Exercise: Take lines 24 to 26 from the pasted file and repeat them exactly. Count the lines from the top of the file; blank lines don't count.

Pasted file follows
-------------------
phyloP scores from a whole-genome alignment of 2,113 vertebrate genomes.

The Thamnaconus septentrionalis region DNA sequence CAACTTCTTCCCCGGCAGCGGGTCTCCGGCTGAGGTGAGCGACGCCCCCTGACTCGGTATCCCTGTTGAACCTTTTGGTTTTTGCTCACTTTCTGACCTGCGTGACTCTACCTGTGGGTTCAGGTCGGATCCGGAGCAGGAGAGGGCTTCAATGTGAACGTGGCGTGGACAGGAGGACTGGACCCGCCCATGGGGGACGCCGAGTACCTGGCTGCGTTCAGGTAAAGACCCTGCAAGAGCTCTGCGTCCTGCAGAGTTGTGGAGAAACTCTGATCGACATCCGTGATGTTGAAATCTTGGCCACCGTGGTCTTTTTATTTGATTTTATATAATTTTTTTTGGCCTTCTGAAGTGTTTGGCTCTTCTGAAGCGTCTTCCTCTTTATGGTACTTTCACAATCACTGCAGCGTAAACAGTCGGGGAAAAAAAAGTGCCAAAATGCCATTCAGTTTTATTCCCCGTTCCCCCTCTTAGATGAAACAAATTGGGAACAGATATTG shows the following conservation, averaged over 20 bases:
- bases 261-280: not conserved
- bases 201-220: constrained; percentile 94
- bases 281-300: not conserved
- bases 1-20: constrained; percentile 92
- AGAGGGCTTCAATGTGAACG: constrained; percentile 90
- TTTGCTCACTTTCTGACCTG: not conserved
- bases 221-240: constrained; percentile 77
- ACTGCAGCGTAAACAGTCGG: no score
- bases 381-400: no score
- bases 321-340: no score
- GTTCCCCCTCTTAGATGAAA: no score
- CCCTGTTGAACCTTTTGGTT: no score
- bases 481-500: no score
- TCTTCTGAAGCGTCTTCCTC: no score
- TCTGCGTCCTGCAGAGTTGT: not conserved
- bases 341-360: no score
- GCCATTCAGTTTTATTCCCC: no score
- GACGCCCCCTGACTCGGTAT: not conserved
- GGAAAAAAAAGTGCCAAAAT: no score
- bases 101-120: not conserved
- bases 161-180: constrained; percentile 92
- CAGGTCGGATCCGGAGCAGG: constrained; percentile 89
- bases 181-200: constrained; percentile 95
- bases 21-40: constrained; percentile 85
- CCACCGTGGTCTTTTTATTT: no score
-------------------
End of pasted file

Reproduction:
- CAGGTCGGATCCGGAGCAGG: constrained; percentile 89
- bases 181-200: constrained; percentile 95
- bases 21-40: constrained; percentile 85